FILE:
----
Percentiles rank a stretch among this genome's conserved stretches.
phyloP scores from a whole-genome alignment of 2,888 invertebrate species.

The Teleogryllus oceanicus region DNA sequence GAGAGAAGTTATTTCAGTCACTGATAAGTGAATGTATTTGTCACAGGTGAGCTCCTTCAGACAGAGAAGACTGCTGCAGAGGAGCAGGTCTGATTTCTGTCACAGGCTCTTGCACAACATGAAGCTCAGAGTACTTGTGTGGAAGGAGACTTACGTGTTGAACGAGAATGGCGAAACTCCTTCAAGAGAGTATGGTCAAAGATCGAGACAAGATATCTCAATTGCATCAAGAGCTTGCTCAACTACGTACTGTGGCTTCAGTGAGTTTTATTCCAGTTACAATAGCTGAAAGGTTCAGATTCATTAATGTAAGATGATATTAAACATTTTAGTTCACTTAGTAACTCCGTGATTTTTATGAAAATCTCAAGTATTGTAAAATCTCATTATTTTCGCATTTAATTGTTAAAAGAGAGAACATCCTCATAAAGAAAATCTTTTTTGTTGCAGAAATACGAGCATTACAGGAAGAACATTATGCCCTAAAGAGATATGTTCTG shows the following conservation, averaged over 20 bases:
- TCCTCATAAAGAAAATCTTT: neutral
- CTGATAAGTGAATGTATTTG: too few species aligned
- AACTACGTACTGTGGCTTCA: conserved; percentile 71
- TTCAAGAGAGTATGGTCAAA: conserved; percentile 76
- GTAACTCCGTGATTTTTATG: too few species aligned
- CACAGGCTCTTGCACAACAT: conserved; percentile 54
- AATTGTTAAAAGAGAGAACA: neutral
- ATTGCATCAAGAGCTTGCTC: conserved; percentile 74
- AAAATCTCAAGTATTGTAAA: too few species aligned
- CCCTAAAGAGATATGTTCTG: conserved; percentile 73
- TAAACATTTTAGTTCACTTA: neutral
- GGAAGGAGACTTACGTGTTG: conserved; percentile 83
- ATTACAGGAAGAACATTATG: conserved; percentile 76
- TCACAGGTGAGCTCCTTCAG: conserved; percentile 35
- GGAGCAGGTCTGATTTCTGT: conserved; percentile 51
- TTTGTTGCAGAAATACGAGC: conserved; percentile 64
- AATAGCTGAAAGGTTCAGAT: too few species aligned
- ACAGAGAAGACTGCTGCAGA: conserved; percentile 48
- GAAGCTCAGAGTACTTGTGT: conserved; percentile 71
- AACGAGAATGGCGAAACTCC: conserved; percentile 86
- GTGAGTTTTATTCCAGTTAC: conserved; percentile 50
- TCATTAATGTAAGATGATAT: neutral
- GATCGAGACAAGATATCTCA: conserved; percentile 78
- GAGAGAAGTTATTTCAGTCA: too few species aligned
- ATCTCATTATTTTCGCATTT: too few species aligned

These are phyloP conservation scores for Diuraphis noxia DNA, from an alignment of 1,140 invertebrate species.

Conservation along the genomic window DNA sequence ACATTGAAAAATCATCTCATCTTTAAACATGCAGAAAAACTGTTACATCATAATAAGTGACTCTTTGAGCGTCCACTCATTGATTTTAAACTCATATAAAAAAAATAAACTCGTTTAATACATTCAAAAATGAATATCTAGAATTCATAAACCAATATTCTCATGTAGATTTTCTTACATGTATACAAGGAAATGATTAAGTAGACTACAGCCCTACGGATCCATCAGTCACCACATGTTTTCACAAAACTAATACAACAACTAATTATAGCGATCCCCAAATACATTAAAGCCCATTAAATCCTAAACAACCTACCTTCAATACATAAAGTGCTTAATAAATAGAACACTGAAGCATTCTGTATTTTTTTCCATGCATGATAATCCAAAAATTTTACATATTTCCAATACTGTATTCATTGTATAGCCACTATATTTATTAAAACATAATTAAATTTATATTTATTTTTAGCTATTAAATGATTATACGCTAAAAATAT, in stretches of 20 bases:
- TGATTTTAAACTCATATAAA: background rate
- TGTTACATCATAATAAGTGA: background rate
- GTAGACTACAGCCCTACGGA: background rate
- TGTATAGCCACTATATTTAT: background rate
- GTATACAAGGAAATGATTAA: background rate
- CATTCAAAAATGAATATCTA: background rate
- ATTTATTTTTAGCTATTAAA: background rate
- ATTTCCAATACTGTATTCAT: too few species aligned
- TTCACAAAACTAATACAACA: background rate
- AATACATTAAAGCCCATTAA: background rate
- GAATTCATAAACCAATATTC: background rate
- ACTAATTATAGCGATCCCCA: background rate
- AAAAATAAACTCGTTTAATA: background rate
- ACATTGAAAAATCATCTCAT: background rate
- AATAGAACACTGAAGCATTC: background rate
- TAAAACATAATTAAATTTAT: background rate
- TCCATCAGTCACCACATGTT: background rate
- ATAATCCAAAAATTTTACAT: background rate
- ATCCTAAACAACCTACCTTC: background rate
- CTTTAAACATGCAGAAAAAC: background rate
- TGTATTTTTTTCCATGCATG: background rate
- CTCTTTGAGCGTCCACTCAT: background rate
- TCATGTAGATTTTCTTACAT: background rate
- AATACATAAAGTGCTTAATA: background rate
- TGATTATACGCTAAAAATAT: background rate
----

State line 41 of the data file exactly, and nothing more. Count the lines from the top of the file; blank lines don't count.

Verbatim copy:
- GAATTCATAAACCAATATTC: background rate